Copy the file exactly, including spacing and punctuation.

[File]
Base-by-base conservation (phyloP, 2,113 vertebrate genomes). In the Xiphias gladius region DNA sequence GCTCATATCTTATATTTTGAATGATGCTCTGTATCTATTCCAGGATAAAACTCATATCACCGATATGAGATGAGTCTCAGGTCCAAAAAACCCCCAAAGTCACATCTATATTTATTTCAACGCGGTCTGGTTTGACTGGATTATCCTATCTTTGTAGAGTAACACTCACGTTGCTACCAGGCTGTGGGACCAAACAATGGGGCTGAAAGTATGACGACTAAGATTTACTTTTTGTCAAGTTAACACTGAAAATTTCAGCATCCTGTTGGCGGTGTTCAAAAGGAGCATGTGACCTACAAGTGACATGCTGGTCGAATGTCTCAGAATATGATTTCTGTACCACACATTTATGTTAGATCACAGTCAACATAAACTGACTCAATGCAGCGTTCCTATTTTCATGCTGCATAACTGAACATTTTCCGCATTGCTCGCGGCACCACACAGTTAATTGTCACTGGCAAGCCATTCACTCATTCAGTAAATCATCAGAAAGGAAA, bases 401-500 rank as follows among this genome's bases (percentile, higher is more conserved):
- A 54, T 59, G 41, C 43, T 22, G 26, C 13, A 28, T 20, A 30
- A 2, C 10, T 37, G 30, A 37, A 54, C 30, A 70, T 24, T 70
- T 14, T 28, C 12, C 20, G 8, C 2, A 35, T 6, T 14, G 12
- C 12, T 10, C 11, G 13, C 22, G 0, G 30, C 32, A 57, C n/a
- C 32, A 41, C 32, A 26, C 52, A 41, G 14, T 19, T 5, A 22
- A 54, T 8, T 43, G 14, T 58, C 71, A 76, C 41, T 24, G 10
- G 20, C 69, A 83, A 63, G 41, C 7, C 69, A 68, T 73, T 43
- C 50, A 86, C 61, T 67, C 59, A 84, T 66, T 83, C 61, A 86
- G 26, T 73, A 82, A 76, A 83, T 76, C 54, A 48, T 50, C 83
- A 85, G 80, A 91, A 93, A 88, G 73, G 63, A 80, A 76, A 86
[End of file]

Base-by-base conservation (phyloP, 2,113 vertebrate genomes). In the Xiphias gladius region DNA sequence GCTCATATCTTATATTTTGAATGATGCTCTGTATCTATTCCAGGATAAAACTCATATCACCGATATGAGATGAGTCTCAGGTCCAAAAAACCCCCAAAGTCACATCTATATTTATTTCAACGCGGTCTGGTTTGACTGGATTATCCTATCTTTGTAGAGTAACACTCACGTTGCTACCAGGCTGTGGGACCAAACAATGGGGCTGAAAGTATGACGACTAAGATTTACTTTTTGTCAAGTTAACACTGAAAATTTCAGCATCCTGTTGGCGGTGTTCAAAAGGAGCATGTGACCTACAAGTGACATGCTGGTCGAATGTCTCAGAATATGATTTCTGTACCACACATTTATGTTAGATCACAGTCAACATAAACTGACTCAATGCAGCGTTCCTATTTTCATGCTGCATAACTGAACATTTTCCGCATTGCTCGCGGCACCACACAGTTAATTGTCACTGGCAAGCCATTCACTCATTCAGTAAATCATCAGAAAGGAAA, bases 401-500 rank as follows among this genome's bases (percentile, higher is more conserved):
- A 54, T 59, G 41, C 43, T 22, G 26, C 13, A 28, T 20, A 30
- A 2, C 10, T 37, G 30, A 37, A 54, C 30, A 70, T 24, T 70
- T 14, T 28, C 12, C 20, G 8, C 2, A 35, T 6, T 14, G 12
- C 12, T 10, C 11, G 13, C 22, G 0, G 30, C 32, A 57, C n/a
- C 32, A 41, C 32, A 26, C 52, A 41, G 14, T 19, T 5, A 22
- A 54, T 8, T 43, G 14, T 58, C 71, A 76, C 41, T 24, G 10
- G 20, C 69, A 83, A 63, G 41, C 7, C 69, A 68, T 73, T 43
- C 50, A 86, C 61, T 67, C 59, A 84, T 66, T 83, C 61, A 86
- G 26, T 73, A 82, A 76, A 83, T 76, C 54, A 48, T 50, C 83
- A 85, G 80, A 91, A 93, A 88, G 73, G 63, A 80, A 76, A 86